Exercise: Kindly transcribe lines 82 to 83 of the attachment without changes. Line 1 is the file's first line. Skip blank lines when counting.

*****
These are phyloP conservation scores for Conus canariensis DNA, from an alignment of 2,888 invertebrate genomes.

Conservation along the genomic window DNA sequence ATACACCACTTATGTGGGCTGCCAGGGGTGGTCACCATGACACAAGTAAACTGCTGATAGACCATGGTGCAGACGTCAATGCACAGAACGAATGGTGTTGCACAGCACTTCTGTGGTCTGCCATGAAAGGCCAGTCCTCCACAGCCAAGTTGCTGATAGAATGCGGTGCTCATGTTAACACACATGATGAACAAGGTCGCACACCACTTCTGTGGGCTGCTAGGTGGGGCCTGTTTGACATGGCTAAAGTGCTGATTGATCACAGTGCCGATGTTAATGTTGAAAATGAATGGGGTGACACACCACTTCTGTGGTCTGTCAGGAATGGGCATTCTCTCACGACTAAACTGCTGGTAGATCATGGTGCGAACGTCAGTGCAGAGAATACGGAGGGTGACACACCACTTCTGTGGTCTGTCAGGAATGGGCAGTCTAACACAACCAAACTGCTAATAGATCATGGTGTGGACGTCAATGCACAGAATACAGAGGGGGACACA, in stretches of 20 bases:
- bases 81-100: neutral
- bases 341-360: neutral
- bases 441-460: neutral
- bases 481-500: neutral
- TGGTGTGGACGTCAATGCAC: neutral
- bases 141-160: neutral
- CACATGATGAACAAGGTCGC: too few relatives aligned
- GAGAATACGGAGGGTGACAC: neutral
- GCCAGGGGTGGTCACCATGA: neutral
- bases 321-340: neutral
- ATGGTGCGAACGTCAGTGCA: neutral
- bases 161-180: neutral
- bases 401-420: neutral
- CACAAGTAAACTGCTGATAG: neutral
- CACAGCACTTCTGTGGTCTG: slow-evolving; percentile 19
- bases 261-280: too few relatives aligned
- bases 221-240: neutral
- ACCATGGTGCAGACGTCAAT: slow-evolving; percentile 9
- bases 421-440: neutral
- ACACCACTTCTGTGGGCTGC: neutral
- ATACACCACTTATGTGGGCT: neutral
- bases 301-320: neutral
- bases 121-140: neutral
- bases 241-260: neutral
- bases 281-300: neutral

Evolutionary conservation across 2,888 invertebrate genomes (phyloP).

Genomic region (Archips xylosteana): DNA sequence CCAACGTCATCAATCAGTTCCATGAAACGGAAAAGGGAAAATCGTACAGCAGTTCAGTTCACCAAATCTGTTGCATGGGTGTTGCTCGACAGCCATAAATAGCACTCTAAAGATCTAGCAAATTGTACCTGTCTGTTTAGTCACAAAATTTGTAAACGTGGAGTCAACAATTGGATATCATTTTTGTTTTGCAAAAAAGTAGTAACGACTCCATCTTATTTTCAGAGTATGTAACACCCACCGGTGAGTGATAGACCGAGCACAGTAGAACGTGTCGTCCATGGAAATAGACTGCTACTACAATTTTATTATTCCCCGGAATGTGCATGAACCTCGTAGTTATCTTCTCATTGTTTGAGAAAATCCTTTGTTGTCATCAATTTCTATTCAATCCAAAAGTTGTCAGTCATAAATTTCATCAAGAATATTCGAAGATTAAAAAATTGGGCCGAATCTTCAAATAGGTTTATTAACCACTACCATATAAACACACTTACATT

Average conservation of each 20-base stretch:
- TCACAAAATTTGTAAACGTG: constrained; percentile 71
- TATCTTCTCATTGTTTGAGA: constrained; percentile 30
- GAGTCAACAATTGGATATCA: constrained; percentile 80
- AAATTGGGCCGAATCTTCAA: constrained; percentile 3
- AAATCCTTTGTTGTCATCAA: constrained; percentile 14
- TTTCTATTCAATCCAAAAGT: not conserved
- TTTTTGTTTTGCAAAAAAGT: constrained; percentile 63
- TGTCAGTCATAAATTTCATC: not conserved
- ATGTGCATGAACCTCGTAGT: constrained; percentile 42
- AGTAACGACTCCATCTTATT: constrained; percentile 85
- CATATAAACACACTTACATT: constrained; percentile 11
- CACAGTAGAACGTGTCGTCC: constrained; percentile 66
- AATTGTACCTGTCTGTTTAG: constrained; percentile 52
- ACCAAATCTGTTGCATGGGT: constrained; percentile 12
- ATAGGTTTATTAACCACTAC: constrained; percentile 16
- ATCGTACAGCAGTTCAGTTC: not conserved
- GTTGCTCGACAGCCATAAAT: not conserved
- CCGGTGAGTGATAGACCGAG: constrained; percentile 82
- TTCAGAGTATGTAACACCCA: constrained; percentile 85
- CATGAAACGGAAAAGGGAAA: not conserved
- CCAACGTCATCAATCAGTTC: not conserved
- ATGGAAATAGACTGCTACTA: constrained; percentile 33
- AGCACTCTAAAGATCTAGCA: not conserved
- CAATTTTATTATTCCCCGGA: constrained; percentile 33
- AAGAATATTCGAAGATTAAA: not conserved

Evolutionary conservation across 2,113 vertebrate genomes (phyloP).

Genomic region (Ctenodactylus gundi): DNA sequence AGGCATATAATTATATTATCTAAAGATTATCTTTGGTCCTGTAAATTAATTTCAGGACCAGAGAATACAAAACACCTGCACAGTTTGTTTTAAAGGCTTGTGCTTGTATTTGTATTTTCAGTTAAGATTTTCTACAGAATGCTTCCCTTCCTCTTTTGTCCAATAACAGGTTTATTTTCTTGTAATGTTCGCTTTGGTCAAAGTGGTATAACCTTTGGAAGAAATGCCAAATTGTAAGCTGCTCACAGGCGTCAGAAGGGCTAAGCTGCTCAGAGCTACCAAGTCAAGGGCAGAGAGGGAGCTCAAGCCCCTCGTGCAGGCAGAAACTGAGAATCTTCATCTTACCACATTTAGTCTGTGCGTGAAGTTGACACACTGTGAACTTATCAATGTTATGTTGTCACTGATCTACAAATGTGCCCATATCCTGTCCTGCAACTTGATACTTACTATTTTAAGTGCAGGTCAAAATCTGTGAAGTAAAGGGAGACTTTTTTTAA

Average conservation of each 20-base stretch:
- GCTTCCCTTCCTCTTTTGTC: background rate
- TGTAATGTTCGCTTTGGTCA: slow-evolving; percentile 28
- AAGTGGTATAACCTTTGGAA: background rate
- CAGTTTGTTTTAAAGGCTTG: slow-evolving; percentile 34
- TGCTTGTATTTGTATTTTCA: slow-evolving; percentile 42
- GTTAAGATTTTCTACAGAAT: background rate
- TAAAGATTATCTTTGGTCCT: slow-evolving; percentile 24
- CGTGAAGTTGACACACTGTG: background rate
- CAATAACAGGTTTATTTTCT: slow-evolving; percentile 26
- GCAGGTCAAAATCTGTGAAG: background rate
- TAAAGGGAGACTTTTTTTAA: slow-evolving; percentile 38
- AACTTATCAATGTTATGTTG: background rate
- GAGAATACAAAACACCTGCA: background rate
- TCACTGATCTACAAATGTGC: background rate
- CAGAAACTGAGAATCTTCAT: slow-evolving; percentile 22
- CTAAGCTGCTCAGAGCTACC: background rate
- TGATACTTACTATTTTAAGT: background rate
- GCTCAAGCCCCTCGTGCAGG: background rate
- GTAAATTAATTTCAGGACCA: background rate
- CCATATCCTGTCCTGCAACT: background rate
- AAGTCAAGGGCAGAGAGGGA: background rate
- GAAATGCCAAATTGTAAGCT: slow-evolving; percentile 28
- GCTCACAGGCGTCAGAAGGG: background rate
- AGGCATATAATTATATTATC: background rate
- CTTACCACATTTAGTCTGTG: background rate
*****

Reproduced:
- AGGCATATAATTATATTATC: background rate
- CTTACCACATTTAGTCTGTG: background rate